Universidad de Deusto - Bilbao
Area of Study
Taught In English
Recommended U.S. Semester Credits3
Recommended U.S. Quarter Units4
Hours & Credits
The main aim of this course is to provide the student of International Relations with the basic concepts of geopolitics. The course adopts a multidisciplinary approach that incorporates strategic, geographic, historical, cultural and economic dimensions in order to facilitate a deeper understanding of contemporary international relations.
Building on the transformations of space in contemporary international relations, this course analyzes the core notions and theoretical tools of geopolitics. More specifically, the course seeks to explore the influence of geography and territory in the configuration of the international power structure and the main international dynamics.
The first block of the course looks into the theoretical foundations of geopolitics. This serves as the basis for the second block, which examines the importance of power and structure for the understanding of contemporary international relations. The third block is devoted to the main international dynamics: cooperation, conflict, dependency, interdependency and domination. The fourth block analyzes the key current geopolitical regions and the most relevant contemporary geopolitical challenges.
I. FOUNDATIONS OF GEOPOLITICS
1. Introduction to geopolitics and geo-economics. Factors influencing geopolitical processes.
2. Theories of geopolitics.
3. Territory and space. Local/state spaces; global/international spaces.
II. POWER AND STRUCTURE
4. Power in contemporary international relations.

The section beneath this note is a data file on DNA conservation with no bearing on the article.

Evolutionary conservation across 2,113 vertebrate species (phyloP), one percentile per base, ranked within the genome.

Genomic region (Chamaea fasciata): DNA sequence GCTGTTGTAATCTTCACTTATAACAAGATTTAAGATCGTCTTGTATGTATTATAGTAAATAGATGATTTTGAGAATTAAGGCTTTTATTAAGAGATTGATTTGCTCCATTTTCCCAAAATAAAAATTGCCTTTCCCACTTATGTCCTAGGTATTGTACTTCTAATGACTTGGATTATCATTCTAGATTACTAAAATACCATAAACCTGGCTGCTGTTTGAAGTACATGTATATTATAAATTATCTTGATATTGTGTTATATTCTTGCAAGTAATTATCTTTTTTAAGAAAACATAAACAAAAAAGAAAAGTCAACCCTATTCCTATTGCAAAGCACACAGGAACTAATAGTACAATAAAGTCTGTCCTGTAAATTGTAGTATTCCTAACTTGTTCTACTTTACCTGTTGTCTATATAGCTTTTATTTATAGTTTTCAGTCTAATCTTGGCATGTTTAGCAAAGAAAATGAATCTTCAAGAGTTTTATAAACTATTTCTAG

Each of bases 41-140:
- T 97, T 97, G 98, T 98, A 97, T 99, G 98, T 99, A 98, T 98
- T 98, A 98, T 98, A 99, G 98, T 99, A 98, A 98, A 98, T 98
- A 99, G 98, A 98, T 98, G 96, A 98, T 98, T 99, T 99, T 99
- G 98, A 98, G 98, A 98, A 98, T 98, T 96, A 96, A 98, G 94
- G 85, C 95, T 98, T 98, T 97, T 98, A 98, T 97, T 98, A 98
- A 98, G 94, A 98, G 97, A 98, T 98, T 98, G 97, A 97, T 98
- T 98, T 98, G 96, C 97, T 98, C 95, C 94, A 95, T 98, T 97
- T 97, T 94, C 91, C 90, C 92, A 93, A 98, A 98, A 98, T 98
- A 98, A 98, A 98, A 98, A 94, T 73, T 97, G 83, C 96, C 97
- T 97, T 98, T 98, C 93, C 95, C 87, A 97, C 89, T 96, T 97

5. The structure of the international system.
III. INTERNATIONAL DYNAMICS
6. Cooperation and integration.
7. Competition, conflict and war. The relevance of resources.
8. Dependency, interdependency, and domination.
IV. GEOPOLITICAL REGIONS AND CURRENT CHALLENGES
9. Key geopolitical "regions" and their implications.
10. Current geopolitical challenges.
In order to acquire and develop the above-mentioned competences, the following teaching-learning
techniques will be used:
1. Presentation of different topics described in the program.
2. Practical exercises and simulations proposed by the professor.
3. In-class discussions.
4. Individual and group assignments meant for students to deepen in and apply the theoretical
contents studied in class.
5. Individual study.
The assessment of the students' work will be progressive and formative. The final grade will be the weighted sum of the scores obtained on the following components:
1.Participation in discussions and debates: 10 %
2.Case studies and oral presentations: 25%
3.Mid-term test: 15%
4.Final exam: 50%
Courses and course hours of instruction are subject to change.
Eligibility for courses may be subject to a placement exam and/or pre-requisites.
Credits earned vary according to the policies of the students' home institutions. According to ISA policy and possible visa requirements, students must maintain full-time enrollment status, as determined by their home institutions, for the duration of the program.
Please note that some courses with locals have recommended prerequisite courses. It is the student's responsibility to consult any recommended prerequisites prior to enrolling in their course.